11. In lieu of LWC ( which I dont prefer at all at this point of time ( their Meru mobile is a great option though), I would not add the dates to Mara reserve but Lewa - and plenty of wide open feeling there. So Mara conservancy-Meru-Lewa . Whichever order makes sense would be my 1st preference.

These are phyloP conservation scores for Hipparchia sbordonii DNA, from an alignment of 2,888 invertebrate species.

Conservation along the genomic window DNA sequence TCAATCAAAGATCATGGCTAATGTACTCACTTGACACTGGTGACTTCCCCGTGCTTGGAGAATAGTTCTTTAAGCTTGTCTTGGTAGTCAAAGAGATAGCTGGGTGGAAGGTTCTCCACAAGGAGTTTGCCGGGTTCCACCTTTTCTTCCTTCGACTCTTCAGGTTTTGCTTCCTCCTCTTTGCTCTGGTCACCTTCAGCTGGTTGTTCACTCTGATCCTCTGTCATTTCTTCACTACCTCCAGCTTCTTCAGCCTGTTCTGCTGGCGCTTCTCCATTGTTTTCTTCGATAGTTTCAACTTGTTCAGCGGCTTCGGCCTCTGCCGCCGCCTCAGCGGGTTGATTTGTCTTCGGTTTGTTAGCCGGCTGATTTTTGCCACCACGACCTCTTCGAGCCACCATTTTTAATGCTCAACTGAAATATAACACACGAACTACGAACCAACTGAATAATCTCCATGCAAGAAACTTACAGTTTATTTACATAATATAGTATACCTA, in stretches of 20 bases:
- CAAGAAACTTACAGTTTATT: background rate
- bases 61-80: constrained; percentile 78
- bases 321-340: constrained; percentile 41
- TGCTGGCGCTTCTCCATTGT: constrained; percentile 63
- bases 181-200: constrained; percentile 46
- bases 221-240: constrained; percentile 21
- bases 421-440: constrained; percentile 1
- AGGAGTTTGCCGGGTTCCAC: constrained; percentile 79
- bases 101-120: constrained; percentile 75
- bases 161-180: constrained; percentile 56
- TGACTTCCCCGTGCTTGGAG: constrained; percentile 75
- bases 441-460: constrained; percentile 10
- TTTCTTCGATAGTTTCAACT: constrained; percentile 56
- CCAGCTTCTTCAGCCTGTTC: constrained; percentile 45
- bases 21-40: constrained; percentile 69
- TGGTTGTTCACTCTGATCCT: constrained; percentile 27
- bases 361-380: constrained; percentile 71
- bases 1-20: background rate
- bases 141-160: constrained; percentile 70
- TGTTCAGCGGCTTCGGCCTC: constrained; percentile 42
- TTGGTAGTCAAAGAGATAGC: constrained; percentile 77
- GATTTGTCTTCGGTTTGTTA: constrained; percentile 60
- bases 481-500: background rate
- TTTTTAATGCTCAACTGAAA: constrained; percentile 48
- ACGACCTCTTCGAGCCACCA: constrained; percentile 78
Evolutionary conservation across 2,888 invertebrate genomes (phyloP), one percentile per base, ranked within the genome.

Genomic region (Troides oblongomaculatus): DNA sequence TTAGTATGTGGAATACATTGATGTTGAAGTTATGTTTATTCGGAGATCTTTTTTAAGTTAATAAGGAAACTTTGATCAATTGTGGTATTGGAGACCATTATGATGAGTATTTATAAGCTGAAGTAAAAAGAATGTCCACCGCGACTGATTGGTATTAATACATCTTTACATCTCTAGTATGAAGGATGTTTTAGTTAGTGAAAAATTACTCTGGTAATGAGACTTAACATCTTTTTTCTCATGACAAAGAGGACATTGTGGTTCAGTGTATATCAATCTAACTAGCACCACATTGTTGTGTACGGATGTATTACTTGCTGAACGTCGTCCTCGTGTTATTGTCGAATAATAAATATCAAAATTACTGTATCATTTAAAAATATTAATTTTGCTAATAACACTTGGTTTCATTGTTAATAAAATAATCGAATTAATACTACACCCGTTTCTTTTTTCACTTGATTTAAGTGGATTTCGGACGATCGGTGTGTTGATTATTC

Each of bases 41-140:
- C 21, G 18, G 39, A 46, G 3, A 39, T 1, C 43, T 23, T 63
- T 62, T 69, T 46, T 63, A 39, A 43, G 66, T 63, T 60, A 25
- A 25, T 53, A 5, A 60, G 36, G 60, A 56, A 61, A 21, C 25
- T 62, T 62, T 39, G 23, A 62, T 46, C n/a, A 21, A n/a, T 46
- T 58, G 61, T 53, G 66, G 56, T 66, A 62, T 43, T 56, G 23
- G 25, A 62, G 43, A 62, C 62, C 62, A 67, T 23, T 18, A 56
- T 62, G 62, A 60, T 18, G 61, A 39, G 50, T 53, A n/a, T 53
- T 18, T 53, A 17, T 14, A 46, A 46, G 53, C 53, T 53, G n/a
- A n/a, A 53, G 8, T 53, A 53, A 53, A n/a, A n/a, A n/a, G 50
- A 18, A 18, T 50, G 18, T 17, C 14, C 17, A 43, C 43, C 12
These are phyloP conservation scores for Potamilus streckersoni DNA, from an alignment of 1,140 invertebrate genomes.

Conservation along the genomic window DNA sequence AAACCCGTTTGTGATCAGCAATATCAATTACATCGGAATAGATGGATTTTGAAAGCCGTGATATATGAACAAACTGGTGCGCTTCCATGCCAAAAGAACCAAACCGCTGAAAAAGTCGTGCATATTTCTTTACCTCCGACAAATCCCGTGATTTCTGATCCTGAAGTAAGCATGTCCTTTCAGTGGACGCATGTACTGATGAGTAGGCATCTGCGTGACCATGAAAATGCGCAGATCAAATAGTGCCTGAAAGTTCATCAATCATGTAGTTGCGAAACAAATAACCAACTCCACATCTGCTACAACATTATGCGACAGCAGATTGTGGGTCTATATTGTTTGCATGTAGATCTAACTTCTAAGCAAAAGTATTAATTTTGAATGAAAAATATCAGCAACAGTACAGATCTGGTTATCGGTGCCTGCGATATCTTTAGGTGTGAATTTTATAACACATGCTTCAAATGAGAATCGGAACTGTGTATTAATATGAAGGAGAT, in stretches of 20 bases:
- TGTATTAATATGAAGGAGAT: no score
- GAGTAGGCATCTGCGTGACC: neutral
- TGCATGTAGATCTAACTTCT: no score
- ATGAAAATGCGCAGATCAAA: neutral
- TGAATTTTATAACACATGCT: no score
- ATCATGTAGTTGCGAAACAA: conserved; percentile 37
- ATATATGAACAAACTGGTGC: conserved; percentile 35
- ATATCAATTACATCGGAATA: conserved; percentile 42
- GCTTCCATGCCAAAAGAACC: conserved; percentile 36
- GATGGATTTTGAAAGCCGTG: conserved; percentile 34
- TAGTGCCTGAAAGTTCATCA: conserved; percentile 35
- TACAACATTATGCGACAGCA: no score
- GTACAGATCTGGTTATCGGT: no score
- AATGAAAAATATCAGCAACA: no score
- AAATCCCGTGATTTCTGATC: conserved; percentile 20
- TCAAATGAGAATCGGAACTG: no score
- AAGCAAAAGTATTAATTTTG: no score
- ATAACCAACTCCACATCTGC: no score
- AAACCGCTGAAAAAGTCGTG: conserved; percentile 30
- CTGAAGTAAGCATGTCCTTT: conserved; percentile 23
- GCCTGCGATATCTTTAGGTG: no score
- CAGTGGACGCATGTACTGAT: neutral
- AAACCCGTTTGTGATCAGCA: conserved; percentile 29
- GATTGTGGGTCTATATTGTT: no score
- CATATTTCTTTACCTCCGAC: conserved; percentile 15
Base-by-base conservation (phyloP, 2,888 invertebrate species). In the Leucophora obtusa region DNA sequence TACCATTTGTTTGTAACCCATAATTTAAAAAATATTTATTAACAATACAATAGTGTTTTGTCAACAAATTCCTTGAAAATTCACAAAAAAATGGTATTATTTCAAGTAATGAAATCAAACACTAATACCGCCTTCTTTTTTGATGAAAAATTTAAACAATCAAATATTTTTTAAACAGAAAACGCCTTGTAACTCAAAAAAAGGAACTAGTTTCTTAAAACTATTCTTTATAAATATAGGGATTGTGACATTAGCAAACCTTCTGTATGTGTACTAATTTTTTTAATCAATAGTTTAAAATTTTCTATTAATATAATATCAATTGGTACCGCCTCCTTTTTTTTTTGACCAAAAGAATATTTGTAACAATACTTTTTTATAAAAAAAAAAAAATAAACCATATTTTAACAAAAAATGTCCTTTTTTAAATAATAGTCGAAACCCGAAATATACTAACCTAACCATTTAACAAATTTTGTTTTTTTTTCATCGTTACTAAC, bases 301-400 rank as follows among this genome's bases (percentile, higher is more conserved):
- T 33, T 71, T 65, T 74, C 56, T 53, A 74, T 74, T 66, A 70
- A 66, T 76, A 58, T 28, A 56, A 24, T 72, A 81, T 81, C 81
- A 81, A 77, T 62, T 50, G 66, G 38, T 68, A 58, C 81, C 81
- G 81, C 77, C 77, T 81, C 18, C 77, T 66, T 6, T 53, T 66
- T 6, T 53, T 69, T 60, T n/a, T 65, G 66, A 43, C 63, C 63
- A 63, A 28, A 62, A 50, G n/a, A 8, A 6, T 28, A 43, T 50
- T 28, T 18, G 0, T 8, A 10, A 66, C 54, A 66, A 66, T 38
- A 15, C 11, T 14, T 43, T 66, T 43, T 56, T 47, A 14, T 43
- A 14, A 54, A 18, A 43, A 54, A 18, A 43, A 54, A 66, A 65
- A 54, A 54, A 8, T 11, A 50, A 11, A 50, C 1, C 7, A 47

12. Look at Lewa or Ol Pejeta in lieu of LWC. I would not add more time in the Mara if your intention is to avoid anything non-wild. Mara has still the best concentration of big cats and action to offer but the invasion of cows and shoats and the tourist crowding just gets worse. Its getting pressure from all sides ( we flew all over the Loitas in a heli and its a sad sight even if those hills still retain fair amount of magnificence ). That said you will find great game in conservancies and the reserve still has that big cat experience. Unfortunately Masai with more and more domestic dogs is happening all over the place (we saw this in Lentorre too - things would need to stabilize and require human intervention before wild dogs would bounce back -its never happened in Serengeti without human intervention in recent history and then too marginally). Even places like conservancies around Amboseli and all have immense cattle pressure showing -starting to effect even elephant behavior ( apart from behavior of smaller cats like cheetahs). Meru-Lewa-Mara will be a great combination. Kenya, even with all these problems, beautifully captures the heart.